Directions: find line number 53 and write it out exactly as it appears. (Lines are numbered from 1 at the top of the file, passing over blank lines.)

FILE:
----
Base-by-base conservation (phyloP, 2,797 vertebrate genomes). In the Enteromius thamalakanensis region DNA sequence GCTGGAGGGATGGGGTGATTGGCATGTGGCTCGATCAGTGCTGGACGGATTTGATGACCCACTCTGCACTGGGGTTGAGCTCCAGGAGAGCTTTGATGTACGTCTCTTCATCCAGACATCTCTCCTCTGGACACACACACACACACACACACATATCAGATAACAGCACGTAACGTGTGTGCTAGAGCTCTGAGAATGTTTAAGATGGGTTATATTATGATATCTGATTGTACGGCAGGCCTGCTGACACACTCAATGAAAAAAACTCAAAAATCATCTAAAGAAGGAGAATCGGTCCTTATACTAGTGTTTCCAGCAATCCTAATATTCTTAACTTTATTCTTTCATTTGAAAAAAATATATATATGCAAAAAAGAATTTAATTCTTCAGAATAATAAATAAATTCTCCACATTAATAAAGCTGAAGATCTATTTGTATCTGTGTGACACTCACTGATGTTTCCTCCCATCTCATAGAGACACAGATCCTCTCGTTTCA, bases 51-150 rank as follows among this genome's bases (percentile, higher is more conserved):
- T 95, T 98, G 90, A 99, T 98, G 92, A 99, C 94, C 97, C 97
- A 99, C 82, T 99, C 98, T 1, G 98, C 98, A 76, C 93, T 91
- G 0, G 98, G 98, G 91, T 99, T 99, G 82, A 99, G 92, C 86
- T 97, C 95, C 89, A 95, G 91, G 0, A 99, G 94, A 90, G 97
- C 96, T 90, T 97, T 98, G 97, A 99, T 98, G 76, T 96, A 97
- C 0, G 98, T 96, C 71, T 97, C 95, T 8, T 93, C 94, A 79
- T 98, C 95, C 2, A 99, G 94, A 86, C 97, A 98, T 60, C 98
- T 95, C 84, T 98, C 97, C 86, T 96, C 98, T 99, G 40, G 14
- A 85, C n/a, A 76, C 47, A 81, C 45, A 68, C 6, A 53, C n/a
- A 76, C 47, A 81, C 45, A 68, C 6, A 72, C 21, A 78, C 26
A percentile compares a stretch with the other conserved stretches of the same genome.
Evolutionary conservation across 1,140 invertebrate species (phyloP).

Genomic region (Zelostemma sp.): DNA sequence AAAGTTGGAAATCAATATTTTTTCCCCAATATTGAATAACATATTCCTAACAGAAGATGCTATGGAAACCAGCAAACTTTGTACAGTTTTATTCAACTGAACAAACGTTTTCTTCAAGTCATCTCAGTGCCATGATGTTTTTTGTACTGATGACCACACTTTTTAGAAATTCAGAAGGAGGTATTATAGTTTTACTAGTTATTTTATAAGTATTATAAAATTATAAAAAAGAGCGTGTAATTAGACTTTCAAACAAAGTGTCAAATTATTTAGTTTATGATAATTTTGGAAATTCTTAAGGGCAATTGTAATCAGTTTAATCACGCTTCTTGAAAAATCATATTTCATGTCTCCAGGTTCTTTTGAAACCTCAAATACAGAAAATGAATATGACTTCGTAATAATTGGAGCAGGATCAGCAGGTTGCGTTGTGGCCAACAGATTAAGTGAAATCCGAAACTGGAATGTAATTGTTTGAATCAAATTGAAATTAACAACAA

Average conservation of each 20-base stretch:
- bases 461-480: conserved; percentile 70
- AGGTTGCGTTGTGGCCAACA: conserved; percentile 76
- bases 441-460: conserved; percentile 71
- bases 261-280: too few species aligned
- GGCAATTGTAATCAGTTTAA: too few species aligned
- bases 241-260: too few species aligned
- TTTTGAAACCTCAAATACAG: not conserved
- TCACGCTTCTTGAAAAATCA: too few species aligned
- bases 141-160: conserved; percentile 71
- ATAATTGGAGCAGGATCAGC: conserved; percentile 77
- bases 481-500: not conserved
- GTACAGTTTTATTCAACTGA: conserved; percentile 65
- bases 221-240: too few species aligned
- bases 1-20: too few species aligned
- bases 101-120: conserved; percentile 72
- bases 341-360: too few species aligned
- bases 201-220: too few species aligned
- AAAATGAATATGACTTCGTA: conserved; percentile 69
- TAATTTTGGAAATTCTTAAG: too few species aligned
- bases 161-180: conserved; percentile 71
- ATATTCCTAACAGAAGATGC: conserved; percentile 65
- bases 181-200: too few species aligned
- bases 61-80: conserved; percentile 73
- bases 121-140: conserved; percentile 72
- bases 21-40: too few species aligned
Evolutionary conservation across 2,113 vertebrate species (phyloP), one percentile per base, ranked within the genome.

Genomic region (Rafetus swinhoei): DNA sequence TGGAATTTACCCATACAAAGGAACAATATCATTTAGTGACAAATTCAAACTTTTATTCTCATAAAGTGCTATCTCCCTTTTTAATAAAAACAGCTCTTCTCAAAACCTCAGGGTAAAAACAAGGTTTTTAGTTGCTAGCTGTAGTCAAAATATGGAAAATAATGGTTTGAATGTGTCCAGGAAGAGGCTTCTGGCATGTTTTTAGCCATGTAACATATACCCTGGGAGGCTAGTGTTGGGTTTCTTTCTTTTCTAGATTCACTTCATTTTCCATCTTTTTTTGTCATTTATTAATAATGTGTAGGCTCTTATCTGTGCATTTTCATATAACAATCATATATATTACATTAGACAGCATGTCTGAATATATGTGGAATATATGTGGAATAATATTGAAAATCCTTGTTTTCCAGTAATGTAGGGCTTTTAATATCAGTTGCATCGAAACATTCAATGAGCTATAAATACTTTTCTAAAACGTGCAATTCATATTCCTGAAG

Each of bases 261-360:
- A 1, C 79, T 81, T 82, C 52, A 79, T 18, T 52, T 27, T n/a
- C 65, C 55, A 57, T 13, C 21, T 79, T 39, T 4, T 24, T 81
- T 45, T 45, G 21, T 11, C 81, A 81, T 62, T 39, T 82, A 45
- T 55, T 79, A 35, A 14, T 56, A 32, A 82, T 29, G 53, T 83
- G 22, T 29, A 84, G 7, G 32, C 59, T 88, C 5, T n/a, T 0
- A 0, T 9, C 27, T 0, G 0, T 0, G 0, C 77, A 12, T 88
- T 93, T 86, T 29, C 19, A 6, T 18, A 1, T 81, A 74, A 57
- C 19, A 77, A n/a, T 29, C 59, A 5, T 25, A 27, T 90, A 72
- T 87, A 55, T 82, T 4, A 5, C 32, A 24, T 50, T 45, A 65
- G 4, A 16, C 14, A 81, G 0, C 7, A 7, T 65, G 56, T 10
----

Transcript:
- G 4, A 16, C 14, A 81, G 0, C 7, A 7, T 65, G 56, T 10